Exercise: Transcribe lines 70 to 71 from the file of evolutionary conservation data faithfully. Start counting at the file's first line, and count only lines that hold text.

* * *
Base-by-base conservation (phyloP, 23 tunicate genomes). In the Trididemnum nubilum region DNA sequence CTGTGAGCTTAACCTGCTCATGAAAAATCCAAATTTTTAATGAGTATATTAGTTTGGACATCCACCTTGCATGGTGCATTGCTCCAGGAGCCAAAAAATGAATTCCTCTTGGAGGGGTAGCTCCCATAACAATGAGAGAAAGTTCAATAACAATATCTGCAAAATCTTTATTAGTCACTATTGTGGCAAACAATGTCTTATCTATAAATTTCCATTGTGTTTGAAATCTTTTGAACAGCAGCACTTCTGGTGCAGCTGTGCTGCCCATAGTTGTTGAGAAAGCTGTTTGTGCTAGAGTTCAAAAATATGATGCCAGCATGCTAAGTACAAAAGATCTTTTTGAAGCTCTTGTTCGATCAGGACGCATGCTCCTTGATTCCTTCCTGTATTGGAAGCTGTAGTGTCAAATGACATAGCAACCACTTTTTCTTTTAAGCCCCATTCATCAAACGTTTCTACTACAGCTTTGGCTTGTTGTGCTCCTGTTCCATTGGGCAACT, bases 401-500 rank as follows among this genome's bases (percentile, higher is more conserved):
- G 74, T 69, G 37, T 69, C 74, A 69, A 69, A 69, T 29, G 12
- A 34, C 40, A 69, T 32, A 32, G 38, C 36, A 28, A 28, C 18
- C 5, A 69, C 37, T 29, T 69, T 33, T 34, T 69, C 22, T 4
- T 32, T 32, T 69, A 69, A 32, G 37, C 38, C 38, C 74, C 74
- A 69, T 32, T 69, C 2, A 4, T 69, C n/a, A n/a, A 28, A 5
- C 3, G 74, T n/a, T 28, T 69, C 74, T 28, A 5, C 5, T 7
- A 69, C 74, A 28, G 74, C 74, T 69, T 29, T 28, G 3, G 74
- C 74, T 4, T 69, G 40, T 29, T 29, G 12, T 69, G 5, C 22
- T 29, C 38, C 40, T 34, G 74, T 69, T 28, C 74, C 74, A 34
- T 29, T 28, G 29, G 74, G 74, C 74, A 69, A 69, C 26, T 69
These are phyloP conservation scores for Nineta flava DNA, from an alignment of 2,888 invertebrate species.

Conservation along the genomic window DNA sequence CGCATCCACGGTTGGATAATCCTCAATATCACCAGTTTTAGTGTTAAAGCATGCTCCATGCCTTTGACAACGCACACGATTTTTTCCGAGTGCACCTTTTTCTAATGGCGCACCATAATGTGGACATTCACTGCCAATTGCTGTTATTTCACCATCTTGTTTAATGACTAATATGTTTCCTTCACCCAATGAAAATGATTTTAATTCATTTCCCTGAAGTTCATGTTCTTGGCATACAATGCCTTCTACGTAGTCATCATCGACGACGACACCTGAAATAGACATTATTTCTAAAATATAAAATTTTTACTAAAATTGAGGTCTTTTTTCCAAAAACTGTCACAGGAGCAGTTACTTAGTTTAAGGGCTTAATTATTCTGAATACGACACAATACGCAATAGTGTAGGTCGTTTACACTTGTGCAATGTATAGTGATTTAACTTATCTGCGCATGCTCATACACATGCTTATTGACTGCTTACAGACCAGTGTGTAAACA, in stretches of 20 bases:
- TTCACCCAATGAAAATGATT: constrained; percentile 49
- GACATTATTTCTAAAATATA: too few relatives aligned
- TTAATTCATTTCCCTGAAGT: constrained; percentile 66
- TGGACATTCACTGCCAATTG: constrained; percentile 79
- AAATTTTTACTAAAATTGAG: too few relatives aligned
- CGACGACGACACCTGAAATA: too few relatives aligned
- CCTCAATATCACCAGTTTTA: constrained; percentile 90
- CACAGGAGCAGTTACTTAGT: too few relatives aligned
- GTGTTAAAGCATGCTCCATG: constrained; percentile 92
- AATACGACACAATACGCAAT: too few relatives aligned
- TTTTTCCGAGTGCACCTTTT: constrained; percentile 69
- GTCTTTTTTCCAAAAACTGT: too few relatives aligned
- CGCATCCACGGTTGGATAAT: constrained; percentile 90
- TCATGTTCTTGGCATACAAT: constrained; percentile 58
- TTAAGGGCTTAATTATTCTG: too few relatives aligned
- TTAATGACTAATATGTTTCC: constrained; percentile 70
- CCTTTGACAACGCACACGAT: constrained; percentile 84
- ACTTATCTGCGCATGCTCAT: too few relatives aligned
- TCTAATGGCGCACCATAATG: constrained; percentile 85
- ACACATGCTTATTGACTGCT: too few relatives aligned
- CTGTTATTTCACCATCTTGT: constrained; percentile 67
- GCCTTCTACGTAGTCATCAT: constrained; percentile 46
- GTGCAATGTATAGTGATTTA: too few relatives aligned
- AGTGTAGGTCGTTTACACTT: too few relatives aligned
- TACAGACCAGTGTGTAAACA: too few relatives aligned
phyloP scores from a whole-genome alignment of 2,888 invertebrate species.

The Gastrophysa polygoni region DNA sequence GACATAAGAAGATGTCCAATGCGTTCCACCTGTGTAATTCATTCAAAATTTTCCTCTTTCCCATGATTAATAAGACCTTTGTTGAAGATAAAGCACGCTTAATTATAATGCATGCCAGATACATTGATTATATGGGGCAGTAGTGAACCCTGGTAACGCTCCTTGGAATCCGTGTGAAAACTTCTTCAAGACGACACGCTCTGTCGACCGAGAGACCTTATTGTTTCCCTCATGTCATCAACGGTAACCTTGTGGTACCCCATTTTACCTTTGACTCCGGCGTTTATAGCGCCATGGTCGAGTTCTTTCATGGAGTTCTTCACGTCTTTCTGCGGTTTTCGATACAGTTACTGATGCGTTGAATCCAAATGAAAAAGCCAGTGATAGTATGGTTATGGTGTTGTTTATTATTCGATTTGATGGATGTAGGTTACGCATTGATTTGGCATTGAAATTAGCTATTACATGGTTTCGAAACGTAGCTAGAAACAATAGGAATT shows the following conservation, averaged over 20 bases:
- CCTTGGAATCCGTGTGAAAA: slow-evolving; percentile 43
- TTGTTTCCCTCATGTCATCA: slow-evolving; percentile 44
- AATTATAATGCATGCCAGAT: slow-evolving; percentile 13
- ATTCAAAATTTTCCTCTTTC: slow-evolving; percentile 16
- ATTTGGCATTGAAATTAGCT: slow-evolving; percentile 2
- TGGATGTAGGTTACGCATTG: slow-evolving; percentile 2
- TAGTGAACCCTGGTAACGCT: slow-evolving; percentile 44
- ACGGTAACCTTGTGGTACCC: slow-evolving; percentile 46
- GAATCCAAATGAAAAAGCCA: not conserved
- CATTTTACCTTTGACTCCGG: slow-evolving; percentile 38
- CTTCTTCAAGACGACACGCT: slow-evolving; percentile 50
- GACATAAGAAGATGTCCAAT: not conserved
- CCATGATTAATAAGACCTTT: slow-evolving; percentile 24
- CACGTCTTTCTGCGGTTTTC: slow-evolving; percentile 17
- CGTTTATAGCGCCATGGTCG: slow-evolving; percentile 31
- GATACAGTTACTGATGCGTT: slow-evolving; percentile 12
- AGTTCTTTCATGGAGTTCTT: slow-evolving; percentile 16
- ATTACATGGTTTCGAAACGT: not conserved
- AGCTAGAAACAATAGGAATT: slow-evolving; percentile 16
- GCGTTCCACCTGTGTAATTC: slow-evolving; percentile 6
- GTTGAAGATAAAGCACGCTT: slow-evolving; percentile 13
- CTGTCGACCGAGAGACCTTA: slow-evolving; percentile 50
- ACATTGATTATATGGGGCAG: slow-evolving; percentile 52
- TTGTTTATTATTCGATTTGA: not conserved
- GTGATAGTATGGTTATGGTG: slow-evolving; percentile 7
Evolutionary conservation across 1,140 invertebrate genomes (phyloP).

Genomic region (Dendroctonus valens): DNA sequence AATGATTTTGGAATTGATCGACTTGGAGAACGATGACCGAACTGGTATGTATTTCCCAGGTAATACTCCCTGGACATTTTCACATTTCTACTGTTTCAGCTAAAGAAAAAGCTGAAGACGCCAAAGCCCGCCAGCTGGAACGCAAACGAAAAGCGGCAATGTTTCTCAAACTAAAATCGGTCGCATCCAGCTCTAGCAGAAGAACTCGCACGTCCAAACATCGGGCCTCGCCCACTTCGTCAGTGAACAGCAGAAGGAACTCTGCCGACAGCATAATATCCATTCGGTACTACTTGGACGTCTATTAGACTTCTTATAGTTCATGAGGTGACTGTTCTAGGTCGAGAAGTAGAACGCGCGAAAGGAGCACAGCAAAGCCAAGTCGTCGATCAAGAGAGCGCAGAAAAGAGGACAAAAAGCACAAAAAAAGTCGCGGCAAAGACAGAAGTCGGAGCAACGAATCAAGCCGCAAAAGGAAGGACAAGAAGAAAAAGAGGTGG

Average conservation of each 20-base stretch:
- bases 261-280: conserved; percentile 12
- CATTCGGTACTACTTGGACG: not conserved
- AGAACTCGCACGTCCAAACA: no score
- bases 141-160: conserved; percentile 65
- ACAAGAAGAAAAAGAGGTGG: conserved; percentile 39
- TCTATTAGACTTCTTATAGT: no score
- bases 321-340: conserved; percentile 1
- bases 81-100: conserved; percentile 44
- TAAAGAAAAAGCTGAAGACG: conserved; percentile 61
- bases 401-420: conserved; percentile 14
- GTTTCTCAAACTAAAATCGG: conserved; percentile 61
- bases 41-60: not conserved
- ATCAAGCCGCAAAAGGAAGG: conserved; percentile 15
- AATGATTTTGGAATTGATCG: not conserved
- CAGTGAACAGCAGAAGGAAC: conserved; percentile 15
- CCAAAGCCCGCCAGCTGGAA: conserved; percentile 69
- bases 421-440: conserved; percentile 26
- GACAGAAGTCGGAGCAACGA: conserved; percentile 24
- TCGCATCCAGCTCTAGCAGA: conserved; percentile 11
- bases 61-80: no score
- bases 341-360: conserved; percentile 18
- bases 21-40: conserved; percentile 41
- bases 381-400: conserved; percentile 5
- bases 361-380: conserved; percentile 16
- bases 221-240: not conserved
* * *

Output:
- CATTCGGTACTACTTGGACG: not conserved
- AGAACTCGCACGTCCAAACA: no score